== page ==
Emails misusing the name and details of Gavin Thomas Sullivan
5 January 2017
Emails regarding "unclaimed assets" have been sent which claim to be from "Garvin Thomas Sullivan", "Sullivan T. Gavin" or "Sullivan".
What is the scam?
The SRA has been informed that scam emails have been sent which falsely claim to be from "Garvin Thomas Sullivan" or "Sullivan T. Gavin" or "Sullivan".
The initial false email may just refer to the chance of a "business deal" and the opportunity to benefit from "unclaimed assets". Subsequent false emails may refer to the recipient being able to benefit from the estate of someone and may request that the recipient provide identification documents.
One of the emails seen by the SRA provided a copy of a fake Practising Certificate in the name of "Sullivan Garvin Thomas" and a passport in the name "Garvin Thomas Sullivan". The fake Practising Certificate included the SRA number of a genuine solicitor (see below).
The emails the SRA have seen have been sent from the email addresses: email@example.com and firstname.lastname@example.org although they show as having been sent from: "Sullivan G.Thomas", "Sullivan G.T." and "SUM, OF".
One of the emails seen also provides a contact address of 15 Cornwallis Street, Liverpool, L1 5GD and telephone numbers +44 70457 48135 and +44 70240 93513.
The SRA does not authorise or regulate any solicitors called "Sullivan Garvin Thomas" or "Garvin Thomas Sullivan".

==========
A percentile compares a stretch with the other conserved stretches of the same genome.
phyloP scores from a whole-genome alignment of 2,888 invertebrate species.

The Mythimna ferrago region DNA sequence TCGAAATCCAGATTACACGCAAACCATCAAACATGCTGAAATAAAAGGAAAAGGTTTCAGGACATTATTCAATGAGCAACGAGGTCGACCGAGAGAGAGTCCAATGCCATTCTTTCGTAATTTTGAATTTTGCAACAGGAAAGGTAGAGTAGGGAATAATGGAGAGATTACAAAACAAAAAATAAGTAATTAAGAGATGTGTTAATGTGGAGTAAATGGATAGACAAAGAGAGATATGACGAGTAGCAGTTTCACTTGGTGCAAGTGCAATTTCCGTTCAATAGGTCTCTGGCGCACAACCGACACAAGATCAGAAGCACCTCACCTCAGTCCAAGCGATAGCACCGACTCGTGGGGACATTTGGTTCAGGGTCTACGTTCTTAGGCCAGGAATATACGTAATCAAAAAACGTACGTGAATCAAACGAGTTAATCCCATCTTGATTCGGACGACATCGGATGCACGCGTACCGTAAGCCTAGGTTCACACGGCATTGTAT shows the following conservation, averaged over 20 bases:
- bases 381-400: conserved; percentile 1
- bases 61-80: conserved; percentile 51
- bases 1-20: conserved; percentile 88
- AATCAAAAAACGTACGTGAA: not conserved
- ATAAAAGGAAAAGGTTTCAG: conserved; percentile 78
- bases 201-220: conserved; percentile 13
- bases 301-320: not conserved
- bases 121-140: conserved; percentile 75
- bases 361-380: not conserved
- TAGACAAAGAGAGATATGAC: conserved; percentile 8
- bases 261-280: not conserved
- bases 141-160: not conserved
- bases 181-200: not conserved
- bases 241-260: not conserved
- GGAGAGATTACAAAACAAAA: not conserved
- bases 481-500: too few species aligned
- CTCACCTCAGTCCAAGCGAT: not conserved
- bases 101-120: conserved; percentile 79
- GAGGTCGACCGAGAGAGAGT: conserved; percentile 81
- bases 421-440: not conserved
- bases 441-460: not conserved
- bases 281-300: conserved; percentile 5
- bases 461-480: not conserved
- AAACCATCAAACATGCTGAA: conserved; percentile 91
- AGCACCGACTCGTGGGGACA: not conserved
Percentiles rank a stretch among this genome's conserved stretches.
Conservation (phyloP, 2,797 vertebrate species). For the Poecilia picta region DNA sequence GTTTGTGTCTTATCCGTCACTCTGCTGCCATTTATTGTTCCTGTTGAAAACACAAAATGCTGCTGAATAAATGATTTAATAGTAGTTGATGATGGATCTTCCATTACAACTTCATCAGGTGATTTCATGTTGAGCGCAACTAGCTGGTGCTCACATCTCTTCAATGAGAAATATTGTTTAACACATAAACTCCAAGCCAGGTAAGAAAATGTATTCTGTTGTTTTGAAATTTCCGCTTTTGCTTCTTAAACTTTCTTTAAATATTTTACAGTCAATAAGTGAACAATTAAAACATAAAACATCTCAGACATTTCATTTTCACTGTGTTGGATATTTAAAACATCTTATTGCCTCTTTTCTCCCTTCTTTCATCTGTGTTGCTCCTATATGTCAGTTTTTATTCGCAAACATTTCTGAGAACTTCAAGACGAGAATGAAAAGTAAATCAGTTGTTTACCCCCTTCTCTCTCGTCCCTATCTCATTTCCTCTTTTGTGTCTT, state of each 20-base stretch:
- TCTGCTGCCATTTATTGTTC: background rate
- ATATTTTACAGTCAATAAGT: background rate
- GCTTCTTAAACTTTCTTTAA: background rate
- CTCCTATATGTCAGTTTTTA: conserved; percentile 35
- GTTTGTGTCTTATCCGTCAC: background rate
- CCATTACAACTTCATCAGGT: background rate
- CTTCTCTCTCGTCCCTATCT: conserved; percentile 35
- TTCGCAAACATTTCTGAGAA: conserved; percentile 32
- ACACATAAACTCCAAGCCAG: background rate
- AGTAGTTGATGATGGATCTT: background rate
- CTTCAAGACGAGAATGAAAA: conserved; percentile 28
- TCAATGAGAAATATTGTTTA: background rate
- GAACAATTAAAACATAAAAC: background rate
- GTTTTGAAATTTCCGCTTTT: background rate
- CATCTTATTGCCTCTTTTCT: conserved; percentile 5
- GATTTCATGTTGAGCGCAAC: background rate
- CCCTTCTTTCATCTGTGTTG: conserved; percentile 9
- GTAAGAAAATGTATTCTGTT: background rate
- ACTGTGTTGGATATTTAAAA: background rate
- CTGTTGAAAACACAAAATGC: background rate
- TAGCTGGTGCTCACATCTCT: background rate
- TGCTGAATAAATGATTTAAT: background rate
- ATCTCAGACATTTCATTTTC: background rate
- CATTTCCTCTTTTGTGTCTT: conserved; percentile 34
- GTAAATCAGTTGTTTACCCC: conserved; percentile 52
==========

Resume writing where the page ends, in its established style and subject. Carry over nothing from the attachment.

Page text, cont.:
Any business or transactions through the email addresses email@example.com and firstname.lastname@example.org, or the other contact details set out above, are not undertaken by a solicitor's practice or an individual authorised and regulated by the SRA.
Is there a genuine firm or person?
The SRA does authorise and regulate a genuine solicitor called Gavin Thomas Sullivan, whose genuine SRA ID number is 441508. The genuine Mr Sullivan has confirmed that he has no connection to the emails referred to in the above alert.
What should I do?
When a firm's or individual's identity has been copied exactly (or cloned), due diligence is necessary. If you receive correspondence claiming to be from the above firm(s) or individual(s), or information of a similar nature to that described, you should conduct your own due diligence by checking the authenticity of the correspondence by contacting the law firm directly by reliable and established means. You can contact the SRA to find out if individuals or firms are regulated and authorised by the SRA and verify an individual's or firm's practising details. Other verification methods, such as checking public records (e.g. telephone directories and company records) may be required in other circumstances.